UNL Climatologist: Nebraska Impacts from Colorado Flooding
September 19, 2013
This week the nation has been closely following the dramatic impacts of the Colorado flood that resulted from 12-18 inches of rain along the front range of the Rocky Mountains. Colorado State Climatologist Nolan Doesken indicated that numerous stations around Boulder recorded a year’s worth of moisture during this 1000-year event. In a span of three days, Boulder went from the driest year to date to the wettest year to date on record.
The flood waters along the front range of the Rockies have begun to recede, but South Platte communities downstream continue to closely monitor rising river levels as the water moves toward the Missouri River. Major flooding is expected in Nebraska from the Colorado border to North Platte through this weekend. By early next week, there is the potential to see flood conditions from North Platte to Columbus and mid-week for the Ashland to Plattsmouth area.
Official flood forecasts are somewhat uncertain due to river gauges being destroyed from Denver to Fort Morgan. In addition, the river gauge at Roscoe is not currently operational due to cost-saving measures undertaken by the U.S. Geological Survey in response to the federal budget sequestration earlier this year.
Compounding the loss of river gauges is that the South Platte has not experienced a flood event approaching this magnitude in at least 30 years and vegetative growth within the river channel will likely exaggerate the surge of flood water. Not only will debris from front range communities be moving downstream, but the flood waters are expected to scour out the primary river channel and add additional debris to the flood surge.
Fortunately, the river gauge northeast of Fort Morgan is operational and indicates that the South Platte River flow peaked on Monday at 28,000 cubic feet per second. The river flow was a hundred-and-eight-fold increase of normal, but had dropped to 22,000 cfs by Wednesday. Because river flows have been virtually non-existent the past two summers due to extreme drought conditions, the river channel aquifer will be able to absorb a portion of this flood surge.
Thankfully, most of the flood impacts in Nebraska are likely to occur across agricultural areas and are not expected to significantly impact metropolitan communities in close proximity to the Platte River. Once flood waters recede, it is likely that producers in flood prone areas will have to address widespread debris cleanup of pastures and crop fields.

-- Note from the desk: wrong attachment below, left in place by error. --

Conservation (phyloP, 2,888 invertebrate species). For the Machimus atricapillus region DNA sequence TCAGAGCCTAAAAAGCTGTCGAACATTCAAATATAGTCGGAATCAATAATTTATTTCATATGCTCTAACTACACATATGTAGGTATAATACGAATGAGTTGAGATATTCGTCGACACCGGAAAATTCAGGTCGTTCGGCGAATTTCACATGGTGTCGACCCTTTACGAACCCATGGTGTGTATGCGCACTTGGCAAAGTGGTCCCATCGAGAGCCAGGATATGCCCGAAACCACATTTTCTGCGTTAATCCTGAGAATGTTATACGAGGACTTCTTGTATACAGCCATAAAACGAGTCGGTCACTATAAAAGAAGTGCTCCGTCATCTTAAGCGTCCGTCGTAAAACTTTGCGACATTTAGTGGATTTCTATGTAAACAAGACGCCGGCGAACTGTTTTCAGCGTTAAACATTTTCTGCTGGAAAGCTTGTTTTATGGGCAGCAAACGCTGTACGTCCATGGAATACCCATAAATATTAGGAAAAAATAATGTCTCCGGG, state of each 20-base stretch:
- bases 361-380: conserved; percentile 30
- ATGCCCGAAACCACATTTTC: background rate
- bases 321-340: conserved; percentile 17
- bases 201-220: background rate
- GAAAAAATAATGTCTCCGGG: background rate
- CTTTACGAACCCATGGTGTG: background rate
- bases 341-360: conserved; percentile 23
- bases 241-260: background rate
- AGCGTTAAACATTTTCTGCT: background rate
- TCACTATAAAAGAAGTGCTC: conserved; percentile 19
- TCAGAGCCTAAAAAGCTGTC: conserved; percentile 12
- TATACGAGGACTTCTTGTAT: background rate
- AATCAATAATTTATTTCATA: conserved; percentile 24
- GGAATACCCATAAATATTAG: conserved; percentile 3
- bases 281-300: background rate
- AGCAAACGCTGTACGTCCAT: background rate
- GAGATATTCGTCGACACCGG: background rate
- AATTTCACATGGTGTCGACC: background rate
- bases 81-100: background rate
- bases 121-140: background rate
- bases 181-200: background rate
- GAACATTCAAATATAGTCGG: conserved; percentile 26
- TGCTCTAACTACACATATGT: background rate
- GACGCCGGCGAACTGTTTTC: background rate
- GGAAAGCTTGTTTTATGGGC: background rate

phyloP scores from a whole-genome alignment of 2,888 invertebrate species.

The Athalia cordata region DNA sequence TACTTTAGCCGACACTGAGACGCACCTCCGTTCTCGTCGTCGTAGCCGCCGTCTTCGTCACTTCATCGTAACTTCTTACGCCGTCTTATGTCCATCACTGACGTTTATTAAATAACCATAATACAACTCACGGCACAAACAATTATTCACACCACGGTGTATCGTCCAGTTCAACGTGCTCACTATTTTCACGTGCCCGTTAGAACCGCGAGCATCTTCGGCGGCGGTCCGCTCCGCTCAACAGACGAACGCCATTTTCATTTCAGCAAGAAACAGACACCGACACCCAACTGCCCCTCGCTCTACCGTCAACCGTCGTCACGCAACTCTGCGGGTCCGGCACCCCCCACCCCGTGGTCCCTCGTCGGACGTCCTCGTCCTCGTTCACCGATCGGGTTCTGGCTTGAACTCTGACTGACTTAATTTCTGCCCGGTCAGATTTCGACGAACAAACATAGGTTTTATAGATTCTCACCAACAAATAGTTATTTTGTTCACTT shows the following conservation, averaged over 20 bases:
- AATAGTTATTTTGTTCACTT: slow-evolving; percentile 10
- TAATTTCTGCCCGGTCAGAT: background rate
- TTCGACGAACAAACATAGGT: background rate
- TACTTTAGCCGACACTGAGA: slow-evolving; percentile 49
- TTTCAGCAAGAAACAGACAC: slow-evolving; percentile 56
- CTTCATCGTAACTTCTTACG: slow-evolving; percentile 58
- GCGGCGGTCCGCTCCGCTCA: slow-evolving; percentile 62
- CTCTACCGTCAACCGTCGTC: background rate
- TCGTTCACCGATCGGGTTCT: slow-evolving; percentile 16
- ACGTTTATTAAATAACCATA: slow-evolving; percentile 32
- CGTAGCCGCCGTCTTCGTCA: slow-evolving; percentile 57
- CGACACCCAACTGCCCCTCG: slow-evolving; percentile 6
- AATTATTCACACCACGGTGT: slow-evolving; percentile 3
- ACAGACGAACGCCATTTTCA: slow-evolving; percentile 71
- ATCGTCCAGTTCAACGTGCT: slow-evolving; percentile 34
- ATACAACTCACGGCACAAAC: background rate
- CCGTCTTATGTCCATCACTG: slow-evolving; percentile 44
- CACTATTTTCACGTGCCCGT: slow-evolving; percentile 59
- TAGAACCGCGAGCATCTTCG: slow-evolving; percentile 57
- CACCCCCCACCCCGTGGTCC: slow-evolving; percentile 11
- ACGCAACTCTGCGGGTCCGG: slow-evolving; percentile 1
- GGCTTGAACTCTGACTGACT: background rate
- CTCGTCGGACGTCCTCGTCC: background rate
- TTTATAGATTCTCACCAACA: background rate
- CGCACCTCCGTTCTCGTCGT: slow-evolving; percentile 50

Among all of the devastation that has and will likely occur with this historical flood event, there are some potential benefits that could materialize after the water recedes. The South Platte channel will be scoured of vegetation and a greater volume of water will flow through the channel instead of being tapped by growing vegetation. Colorado reservoirs within the South Platte Basin are now full, so water supply issues for metropolitan areas have been eliminated.
In a typical year, Colorado reservoirs will experience a continual drawdown from their spring peak through the late winter months before snowmelt begins. Because South Platte basin reservoirs are now full, water managers will need to make room for the 2014 snowmelt season through water releases that eventually will make their way downstream to Nebraska. With soil surfaces currently saturated in mountainous areas, a greater than normal portion of this winter’s snowpack will run off and subsequently increase flows along the South Platte River next spring.
The expected increase in flows this spring also may impact Lake McConaughy water levels even though none of this flood water will directly flow into the reservoir. The increase in flow along the South Platte this spring could give the Central Nebraska Public Power and Irrigation District (CNPPID) the flexibility to divert water into irrigation canals instead of releasing water from McConaughy. Thus, CNPPID may be in a similar position to 2011 when above normal South Platte flows allowed them to capture spring snowmelt on the north branch of the Platte River that would enter into Lake McConaughey. Typically, a portion of the North Platte flow into Lake McConaughey would be diverted and passed downstream to fill early season irrigation obligations.
Extension State Climatologist